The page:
Is the movie entitled or titled – which is better?
When you are referring to the title of a book, what do you say: entitled or titled? Is it that the book is, for instance, entitled You Must Set forth at Dawn or the book is titled You Must Set forth at Dawn? Or is it a matter of preference, a way of saying both are correct? In most cases, I believe, the last consideration is the case – a lot of people believe the words mean the same thing.
It is true that they are homonyms to a large extent as they are largely spelt and pronounced alike. At least, they perfectly rhyme. Both are also adjectives in the sense under consideration. But that is how far their similarities go. In terms of meaning, they convey clearly different senses. The implication, therefore, is that they cannot be interchangeably used, further suggesting that one of them cannot be used to refer to the title of a book.
What does ‘entitled’ mean? Cambridge Dictionary defines it as ‘feeling that you have the right to do or have what you want without having to work for it or deserve it, just because of who you are.’ Here is the example it gives:
These kids are spoiled, entitled, self-absorbed and apathetic.
On the other hand, the dictionary defines ‘titled’ as ‘with the title of’:
Reed wrote a novel about Sade titled When the Whip Comes Down.
Based on the definitions and examples, it is clear that the correct expression is ‘titled’:
The movie is entitled, The Trial of Mr Magu. (Wrong)
The movie is titledThe Trial of Mr Magu. (Correct)
What is the title of the publication? It is entitled Endless Wait. (Wrong)
What is the title of the publication? It is titled Endless Wait. (Correct)
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Forward, foreward, foreword
The other time we discussed creative works (about three weeks ago), we focused on how to review them. Now, building on the issue of ‘entitled’ and ‘titled’, let us look at other terms in the register of publishing. One of such you need to be careful handling is ‘foreword’. It can easily be confused with ‘forward’, not just because the latter is a common expression, but because it also means being in the front and ‘foreword’ is always at the beginning of a book. The third element, ‘foreward’, is simply wrongly spelt. Writers, editors, critics and reviewers should particularly be careful with ‘foreword’ because there have been books published with ‘Forward’ conspicuously posing where ‘Foreword’ should be.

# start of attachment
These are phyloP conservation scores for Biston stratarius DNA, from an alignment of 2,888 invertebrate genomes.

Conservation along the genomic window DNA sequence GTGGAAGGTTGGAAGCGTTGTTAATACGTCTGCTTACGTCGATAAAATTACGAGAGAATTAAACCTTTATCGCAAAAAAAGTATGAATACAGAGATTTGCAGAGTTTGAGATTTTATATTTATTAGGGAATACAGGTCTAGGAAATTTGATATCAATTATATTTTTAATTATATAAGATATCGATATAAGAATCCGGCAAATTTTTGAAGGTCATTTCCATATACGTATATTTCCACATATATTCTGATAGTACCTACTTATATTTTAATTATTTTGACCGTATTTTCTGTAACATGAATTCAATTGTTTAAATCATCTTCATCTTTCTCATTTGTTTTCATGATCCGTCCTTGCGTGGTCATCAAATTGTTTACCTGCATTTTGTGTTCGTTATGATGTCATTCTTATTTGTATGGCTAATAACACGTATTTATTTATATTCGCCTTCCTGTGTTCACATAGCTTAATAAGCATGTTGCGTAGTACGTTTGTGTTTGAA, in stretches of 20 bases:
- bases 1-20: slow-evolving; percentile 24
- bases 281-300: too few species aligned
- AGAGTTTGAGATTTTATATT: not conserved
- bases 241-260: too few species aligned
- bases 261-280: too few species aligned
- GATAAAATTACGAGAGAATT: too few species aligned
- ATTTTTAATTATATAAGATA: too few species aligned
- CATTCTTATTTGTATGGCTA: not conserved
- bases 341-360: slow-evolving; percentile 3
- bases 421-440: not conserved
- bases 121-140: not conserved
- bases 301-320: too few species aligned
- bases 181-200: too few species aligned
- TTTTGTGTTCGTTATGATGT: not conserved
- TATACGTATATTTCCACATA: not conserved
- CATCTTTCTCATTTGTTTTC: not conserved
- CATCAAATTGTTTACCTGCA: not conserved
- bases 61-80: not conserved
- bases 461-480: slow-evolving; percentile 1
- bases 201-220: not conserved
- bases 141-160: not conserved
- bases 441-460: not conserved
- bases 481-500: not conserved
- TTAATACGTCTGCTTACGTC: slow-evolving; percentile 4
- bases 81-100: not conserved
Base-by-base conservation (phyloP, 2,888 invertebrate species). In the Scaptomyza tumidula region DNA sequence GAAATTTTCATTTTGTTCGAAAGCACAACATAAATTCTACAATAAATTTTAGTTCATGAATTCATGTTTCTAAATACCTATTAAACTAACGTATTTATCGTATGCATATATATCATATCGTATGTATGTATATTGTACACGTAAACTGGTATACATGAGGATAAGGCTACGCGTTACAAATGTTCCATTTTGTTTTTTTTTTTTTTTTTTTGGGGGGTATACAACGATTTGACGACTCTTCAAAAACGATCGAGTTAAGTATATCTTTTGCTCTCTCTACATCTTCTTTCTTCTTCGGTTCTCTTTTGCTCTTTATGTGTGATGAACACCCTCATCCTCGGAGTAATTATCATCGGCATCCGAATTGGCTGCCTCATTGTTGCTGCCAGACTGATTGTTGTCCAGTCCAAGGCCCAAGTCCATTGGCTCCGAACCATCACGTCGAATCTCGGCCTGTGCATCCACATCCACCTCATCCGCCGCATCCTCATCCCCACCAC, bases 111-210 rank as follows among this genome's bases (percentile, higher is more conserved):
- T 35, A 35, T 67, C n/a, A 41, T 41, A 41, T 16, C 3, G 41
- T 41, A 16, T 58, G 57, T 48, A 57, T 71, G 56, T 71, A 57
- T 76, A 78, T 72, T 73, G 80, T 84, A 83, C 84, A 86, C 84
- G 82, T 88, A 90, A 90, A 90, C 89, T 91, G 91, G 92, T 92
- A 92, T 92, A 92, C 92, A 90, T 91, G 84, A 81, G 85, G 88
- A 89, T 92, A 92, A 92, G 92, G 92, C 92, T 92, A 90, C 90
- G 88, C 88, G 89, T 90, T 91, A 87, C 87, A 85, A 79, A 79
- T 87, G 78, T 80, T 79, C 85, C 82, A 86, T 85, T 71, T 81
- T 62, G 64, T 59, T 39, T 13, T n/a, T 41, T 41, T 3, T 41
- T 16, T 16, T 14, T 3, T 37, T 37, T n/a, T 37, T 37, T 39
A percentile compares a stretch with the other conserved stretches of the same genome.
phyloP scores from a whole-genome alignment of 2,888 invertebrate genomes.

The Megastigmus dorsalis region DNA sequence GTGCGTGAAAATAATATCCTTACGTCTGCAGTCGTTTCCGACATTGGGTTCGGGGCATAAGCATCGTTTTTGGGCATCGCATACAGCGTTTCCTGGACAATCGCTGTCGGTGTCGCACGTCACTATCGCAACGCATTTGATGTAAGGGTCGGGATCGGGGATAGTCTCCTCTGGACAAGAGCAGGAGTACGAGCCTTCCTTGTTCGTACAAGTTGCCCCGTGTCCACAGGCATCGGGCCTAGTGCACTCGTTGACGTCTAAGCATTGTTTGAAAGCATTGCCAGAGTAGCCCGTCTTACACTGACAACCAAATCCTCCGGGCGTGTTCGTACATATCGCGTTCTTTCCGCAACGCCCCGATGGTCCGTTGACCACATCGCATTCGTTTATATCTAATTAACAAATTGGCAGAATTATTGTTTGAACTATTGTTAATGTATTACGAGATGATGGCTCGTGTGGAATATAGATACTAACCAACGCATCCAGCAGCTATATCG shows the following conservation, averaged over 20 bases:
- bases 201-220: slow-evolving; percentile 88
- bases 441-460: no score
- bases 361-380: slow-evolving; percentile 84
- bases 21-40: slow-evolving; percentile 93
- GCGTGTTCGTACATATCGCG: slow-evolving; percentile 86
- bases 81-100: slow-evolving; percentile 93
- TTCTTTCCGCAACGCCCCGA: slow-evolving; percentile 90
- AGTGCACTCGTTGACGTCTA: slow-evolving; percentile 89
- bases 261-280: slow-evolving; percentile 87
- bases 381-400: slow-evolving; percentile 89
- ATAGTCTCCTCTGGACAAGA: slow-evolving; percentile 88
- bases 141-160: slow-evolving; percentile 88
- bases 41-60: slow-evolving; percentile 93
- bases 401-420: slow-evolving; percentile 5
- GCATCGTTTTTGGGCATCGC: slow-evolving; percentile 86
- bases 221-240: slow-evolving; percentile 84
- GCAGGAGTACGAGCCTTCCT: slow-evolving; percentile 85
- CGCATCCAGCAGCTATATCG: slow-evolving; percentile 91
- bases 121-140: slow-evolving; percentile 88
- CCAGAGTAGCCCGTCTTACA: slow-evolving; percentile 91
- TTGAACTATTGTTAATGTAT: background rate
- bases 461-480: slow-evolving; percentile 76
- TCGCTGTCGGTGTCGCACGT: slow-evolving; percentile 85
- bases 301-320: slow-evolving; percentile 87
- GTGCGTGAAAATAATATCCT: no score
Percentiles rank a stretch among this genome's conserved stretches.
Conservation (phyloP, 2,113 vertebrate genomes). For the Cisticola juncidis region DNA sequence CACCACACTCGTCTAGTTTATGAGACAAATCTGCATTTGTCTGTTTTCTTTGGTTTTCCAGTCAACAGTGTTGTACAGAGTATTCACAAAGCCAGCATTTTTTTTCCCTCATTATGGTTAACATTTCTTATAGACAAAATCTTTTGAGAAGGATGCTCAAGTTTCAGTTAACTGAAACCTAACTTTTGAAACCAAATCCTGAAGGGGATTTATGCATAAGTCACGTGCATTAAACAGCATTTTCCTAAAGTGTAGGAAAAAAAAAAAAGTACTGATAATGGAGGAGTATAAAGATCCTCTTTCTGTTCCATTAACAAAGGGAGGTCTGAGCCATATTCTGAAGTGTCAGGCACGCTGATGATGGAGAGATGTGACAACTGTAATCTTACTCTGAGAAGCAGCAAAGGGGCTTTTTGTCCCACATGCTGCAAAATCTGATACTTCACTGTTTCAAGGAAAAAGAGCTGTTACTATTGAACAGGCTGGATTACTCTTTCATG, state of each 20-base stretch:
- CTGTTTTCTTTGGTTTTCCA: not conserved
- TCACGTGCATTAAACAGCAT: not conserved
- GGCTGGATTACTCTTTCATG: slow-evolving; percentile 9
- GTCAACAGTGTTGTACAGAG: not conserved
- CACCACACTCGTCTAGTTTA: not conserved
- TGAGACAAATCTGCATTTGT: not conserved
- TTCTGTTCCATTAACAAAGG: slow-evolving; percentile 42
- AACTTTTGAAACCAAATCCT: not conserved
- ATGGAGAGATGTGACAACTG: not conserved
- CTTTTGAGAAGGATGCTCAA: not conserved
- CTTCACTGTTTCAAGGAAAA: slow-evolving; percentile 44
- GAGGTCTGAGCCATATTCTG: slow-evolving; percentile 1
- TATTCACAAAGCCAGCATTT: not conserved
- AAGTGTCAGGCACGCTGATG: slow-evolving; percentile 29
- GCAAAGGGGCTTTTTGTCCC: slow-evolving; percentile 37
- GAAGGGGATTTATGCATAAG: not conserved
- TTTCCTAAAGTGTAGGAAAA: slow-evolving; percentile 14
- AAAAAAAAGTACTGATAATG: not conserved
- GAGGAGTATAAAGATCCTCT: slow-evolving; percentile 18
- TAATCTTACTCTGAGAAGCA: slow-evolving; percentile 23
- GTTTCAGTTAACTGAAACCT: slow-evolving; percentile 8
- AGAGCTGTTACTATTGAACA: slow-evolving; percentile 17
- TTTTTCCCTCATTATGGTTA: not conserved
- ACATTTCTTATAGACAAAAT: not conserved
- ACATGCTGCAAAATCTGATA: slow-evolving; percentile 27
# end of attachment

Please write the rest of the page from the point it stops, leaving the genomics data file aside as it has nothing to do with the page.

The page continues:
Foreword, preface and introduction
The three also often raise questions concerning what differentiate their meanings. As publishing or literary terms, they perform similar functions but they do not mean the same thing. First, ‘foreword’ refers to ‘a short piece of writing at the beginning of a book, sometimes a praise by a famous person or someone who is not a writer’. On the other hand, a ‘preface’ refers to an introduction at the beginning of a book explaining its purpose, thanking people who helped the author etc.. What this means is that a major difference between the ‘foreword’ and ‘preface’ is that the first is written by someone other than the author while he or she (author/writer) supplies the preface. The definitions are also from Cambridge Dictionary which defines ‘introduction’, in this context, as a short speech or piece of writing that comes before a longer speech or written text, usually giving basic information about what is to follow. Like ‘preface’, it is also written by the author.
I will be glad if Professor Pat Utomi can write the foreword to my new collection of poems.
The preface to the publication is too long; I wonder why the editors did not advise the author to shorten it.
The author’s introduction whetted my appetite.
Reference: Akeem Lasisi
Is a film titled or entitled?
The short answer: use either one! Sticklers want entitle tobe used only in the sense of giving someone a right, not for giving something a name.